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Protect Your Portfolio from Inflation

Many investors don’t recall periods of runaway inflation, such as from 1970 through 1980, when it averaged an annualized 7.8%, cresting at more than 13% in 1980.

These days, the prospects for inflation are less intimidating. Even so, investors should consider protecting their portfolios now, cautions Ryan Ermey, Kiplinger’s Personal Finance.

What’s the threat?

“Historically, inflation has reared its ugly head at surprising times. Inflation-hedging strategies should be a long-term component of your portfolio, not something you do only when you think inflation is going to rise,” says Kristina Hooper, Invesco’s chief global market strategist.

And after years of inflation hovering below its 2% target, the Federal Reserve would likely tolerate a sustained period above that benchmark, says Michael Crook, head of Americas investing strategy at investment firm UBS.

There are signs of accelerating inflation lurking in the distance. A potential catalyst is the unprecedented amount of stimulus money flowing into the U.S. economy in the wake of the COVID-19 shutdown. The goal is to maintain or even drive up demand, which could be inflationary if it rises faster than the supply of goods and services.

A potential rollback in business globalization, including a trade war with escalating tariffs between the United States and China, is a potential driver of inflation in the coming years, says Fidelity Strategic Real Return fund co-manager Ford O’Neil. So is a push for all-domestic supply chains.

“Globalization was a huge headwind for inflation over the past 20 years,” he says. Protect your portfolio with Treasury inflation-protected securities (TIPS). The principal value of these notes rises in step with the consumer price index, the government’s main measure of inflation. Because the market is currently pricing in very low inflation expectations, TIPS are cheap.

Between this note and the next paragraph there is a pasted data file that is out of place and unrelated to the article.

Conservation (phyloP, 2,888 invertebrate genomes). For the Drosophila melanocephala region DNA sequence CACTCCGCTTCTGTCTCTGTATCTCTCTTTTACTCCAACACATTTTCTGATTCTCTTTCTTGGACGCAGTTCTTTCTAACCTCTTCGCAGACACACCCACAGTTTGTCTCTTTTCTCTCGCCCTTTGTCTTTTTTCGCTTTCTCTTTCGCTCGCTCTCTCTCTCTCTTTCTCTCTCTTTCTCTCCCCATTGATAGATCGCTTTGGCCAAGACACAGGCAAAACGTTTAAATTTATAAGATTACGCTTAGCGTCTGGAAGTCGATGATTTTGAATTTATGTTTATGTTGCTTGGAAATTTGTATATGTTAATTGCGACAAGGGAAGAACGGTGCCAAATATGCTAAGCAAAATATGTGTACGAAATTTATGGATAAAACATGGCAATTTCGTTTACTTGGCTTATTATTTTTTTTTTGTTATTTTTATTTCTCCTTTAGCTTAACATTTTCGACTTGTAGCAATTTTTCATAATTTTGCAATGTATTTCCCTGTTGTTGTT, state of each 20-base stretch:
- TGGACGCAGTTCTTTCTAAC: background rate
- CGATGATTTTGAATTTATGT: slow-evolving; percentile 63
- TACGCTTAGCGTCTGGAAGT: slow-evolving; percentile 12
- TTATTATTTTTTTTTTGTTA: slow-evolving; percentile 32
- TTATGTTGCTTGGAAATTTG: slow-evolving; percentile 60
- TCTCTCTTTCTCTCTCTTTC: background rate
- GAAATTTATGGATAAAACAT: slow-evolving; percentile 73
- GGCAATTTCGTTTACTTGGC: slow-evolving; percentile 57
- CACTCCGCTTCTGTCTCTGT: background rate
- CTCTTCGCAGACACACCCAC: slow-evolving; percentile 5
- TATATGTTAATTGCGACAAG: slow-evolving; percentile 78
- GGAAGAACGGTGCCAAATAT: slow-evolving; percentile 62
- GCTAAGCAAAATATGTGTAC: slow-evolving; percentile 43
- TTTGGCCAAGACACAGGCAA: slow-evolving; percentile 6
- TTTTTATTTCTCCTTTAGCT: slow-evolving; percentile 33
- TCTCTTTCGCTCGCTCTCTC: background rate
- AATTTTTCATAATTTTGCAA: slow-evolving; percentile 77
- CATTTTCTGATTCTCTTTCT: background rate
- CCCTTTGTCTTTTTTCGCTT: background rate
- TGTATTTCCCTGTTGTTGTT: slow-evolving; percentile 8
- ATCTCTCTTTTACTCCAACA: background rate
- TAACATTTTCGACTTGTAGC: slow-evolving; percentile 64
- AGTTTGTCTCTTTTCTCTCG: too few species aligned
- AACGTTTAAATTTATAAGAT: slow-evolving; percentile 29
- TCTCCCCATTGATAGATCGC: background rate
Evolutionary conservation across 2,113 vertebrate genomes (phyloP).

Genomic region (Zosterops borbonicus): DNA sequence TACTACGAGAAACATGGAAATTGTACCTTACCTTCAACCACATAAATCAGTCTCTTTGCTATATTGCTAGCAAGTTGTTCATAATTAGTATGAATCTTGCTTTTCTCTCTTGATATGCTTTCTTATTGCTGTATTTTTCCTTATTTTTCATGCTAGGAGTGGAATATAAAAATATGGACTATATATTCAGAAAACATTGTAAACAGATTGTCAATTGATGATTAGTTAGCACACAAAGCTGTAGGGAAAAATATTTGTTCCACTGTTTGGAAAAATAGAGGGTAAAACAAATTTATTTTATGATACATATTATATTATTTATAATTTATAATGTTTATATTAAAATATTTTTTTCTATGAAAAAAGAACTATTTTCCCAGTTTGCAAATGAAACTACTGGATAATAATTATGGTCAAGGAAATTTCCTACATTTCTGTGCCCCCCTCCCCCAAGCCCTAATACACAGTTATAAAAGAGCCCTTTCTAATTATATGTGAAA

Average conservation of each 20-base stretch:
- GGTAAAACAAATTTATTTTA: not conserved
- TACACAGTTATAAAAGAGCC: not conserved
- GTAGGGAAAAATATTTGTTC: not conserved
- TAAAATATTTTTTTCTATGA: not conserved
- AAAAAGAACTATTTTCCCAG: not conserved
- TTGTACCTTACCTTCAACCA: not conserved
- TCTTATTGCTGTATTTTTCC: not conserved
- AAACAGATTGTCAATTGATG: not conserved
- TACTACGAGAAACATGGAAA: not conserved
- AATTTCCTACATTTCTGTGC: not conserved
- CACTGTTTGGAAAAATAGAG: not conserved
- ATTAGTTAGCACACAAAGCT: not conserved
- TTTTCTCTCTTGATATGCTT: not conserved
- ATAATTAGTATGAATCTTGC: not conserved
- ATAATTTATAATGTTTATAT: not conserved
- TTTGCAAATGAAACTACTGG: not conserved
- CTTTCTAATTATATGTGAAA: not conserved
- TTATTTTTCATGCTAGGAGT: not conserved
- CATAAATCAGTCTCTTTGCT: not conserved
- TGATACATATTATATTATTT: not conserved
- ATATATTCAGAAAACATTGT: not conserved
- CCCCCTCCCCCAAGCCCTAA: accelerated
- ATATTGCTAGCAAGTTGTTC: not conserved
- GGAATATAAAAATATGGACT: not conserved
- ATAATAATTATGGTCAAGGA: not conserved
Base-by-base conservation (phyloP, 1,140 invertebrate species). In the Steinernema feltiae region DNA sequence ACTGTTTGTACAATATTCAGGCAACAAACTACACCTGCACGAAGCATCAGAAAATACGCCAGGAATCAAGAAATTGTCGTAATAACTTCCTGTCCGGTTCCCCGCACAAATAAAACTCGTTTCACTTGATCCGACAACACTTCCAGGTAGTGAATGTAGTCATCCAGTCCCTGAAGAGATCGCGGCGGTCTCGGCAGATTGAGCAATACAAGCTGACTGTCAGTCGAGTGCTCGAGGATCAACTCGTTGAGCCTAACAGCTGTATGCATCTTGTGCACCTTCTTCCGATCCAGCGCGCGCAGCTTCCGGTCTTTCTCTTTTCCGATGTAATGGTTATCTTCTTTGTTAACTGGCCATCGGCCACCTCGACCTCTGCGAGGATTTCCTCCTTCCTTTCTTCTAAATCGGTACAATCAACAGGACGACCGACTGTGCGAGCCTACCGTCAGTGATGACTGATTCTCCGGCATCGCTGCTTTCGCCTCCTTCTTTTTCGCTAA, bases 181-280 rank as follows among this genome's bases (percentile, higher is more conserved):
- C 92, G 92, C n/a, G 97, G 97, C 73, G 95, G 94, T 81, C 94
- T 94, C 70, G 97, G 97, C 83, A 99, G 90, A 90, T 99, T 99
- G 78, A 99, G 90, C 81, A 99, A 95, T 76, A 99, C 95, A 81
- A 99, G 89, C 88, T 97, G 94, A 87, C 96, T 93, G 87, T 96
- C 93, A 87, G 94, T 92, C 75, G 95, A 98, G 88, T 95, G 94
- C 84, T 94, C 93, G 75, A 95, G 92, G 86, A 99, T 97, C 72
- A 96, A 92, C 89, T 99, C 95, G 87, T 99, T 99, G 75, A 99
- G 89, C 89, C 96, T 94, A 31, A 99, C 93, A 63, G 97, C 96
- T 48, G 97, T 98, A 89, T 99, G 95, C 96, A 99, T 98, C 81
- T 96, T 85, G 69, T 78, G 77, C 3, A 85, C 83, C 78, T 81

Stocks have historically outperformed inflation over long periods. Hooper recommends high-quality firms whose competitive advantages allow them to raise prices to keep up with inflation without losing customers. Don’t ignore international stocks, says Crook. Rising inflation in the United States typically results in a weaker dollar – a boon for U.S. investors in international firms, whose foreign-currency profits get converted into more greenbacks.

Real estate is a classic inflation hedge, as landlords typically hike rents to match an uptick in inflation. But the potential for a drop in demand for rental, office or living space amid the COVID-19-fueled downturn has hurt real estate investment trusts. Select data center and warehouse REITs should be okay, however.

Gold is often touted as an inflation play. It’s been on a tear as investors seek safe havens amid market volatility. But its record against inflation is only so-so, says Russ Koesterich, co-manager of BlackRock Global Allocation fund. In successive 12-month periods from December 1973 through May 2020, gold beat the CPI only 51% of the time. Still, he says, for long-term investors, a touch of gold – say, 3% to 5% of your portfolio – makes sense.

Editor’s Note: Ryan Ermey is an associate editor at Kiplinger’s Personal Finance magazine, www.Kiplinger.com.

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